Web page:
He was preceded in death by his parents, Berwick and Inez Mossman Williams, of Burton, Michigan. He is survived by his wife, Sandra, with whom he celebrated their 56th wedding anniversary on September 1; his sister, Lee Ann and husband, Grant, of Swartz Creek and his children, Matthew of Mount Dora, Florida, Paul and wife, Wendy, of Grayling, Michigan, daughter Ellen and husband, Craig Byron, of Macon, Georgia, and daughter Betsy and husband, Tom Dansbury, of Enterprise, Alabama. His greatest joy came from engaging and watching his grandchildren, Taylor Rae (and partner Tyler), Grace, Julia, Will and great-grandson Jayce learn and grow. He enjoyed the love and affection of the extended Phillips family and friendships that spanned his lifetime.
Born in Dexter, Missouri, in 1936, Marv grew up in Flint, Michigan, where he attended Mandeville Schools. Upon graduation from high school, he joined the U.S. Air Force and spent two years of his service stationed in Spain, which engendered a lifelong love of the Spanish language. He furthered that love by attending and graduating from the University of the Americas in Mexico City, Mexico, after his discharge. Heeding the call by John F. Kennedy to serve his country, he later joined the CIA, where he worked as a field agent in Latin America. Upon leaving the agency, he returned to Michigan with his young family where he was appointed the first executive director of the Hemophilia Foundation of Michigan when it was in its infancy. Marv considered his work for that body to be the most important of his life.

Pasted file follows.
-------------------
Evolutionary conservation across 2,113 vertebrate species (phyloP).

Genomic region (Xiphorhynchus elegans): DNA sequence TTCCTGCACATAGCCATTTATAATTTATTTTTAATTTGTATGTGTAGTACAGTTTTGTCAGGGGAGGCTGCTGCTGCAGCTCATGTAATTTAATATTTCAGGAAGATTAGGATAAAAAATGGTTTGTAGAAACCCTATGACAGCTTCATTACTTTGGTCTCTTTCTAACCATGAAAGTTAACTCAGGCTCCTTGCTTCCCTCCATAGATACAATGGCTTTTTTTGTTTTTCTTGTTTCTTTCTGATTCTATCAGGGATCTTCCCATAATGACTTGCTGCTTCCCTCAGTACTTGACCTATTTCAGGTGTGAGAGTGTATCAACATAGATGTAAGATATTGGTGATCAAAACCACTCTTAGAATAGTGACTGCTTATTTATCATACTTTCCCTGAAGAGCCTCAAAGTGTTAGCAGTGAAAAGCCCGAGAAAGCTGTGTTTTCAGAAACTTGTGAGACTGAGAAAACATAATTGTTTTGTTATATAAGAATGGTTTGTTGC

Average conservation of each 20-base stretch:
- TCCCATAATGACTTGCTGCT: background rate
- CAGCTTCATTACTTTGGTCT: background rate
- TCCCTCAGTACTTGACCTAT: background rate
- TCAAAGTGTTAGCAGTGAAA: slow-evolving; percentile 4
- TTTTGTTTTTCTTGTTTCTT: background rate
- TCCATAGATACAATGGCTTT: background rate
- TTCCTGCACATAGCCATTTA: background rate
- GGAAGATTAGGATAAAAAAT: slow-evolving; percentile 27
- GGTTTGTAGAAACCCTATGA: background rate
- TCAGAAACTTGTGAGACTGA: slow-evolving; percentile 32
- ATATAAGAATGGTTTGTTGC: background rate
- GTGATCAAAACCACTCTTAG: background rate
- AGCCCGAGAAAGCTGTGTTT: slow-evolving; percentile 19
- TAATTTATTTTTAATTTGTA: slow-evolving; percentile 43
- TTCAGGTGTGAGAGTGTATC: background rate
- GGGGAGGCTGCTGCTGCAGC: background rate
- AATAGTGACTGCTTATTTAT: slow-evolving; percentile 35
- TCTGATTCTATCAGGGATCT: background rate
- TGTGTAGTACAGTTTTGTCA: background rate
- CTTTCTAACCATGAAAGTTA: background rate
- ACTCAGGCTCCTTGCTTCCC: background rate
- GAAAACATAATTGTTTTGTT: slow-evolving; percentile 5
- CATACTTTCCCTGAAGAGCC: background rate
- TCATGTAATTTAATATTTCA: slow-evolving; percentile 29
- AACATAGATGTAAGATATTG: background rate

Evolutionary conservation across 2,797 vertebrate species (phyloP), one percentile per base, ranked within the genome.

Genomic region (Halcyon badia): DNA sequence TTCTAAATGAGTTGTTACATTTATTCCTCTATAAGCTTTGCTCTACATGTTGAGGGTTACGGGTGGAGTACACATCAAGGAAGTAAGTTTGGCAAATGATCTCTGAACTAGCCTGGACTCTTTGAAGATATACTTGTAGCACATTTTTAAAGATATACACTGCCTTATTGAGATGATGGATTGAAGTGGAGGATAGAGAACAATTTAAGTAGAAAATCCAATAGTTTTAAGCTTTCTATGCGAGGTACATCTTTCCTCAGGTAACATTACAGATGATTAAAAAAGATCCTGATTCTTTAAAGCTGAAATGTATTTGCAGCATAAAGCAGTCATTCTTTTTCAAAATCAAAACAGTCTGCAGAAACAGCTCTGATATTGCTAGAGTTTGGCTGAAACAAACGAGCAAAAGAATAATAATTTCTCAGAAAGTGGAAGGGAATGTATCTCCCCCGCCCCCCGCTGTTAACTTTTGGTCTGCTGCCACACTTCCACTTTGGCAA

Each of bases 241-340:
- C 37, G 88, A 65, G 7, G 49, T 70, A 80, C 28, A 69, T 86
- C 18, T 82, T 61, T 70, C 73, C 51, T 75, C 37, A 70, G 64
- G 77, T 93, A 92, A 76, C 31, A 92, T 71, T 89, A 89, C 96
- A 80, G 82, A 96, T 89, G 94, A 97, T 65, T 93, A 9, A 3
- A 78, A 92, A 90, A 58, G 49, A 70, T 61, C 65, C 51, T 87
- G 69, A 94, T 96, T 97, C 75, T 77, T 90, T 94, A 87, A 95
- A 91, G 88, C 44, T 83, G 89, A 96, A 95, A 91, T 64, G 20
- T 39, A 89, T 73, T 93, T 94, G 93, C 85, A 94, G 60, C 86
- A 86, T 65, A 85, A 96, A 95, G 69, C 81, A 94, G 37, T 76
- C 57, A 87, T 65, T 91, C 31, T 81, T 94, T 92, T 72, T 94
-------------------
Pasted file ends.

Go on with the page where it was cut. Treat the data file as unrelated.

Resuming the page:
Under his leadership, the foundation initiated a statewide census of the population, expanded the summer camp, laid the foundation for the development of home treatment and created a scholarship program. Ever the humble man, Marv would never take full credit for those accomplishments, always citing the support, wise counsel and friendship he received from Bob Molhoek and Dr. John Penner. Marv would later move his growing family to the Upper Peninsula, where he would serve as a social worker for Community Mental Health for Alger-Marquette counties until retiring. Following retirement, he moved to Florida to help care for his father and mother-in-law, Albert and Bernice Phillips, and became a well-known and respected handyman in Mount Dora, Florida. Working with his hands had always brought him pleasure, which was magnified when that work brought people happiness.
Marv would be the first to say that a measure of person isn’t the work one does, but the relationships one keeps. At every step of his life, his family, wife Sandra, children Matt, Paul, Ellen and Betsy, father and mother-in-law, sister Lee Ann, brothers and sisters-in-law, daughter-in-law Wendy, sons-in-law Craig and Tom, nieces, nephews, and eventually grandchildren were his greatest source of joy. Marv had a way with people. He was a magnificent storyteller, captivating people with his voice and his choice of words. He could create intimacy and allow others to unfold their lives to him in conversation, and this meant that his life was filled with too many dear friends to count, all of whom Marv loved deeply. His was a life well lived and well loved.
In lieu of flowers, donations in Marv’s honor may be made to the Hemophilia Foundation of Michigan and designated for the scholarship fund, which Marv established in 1971.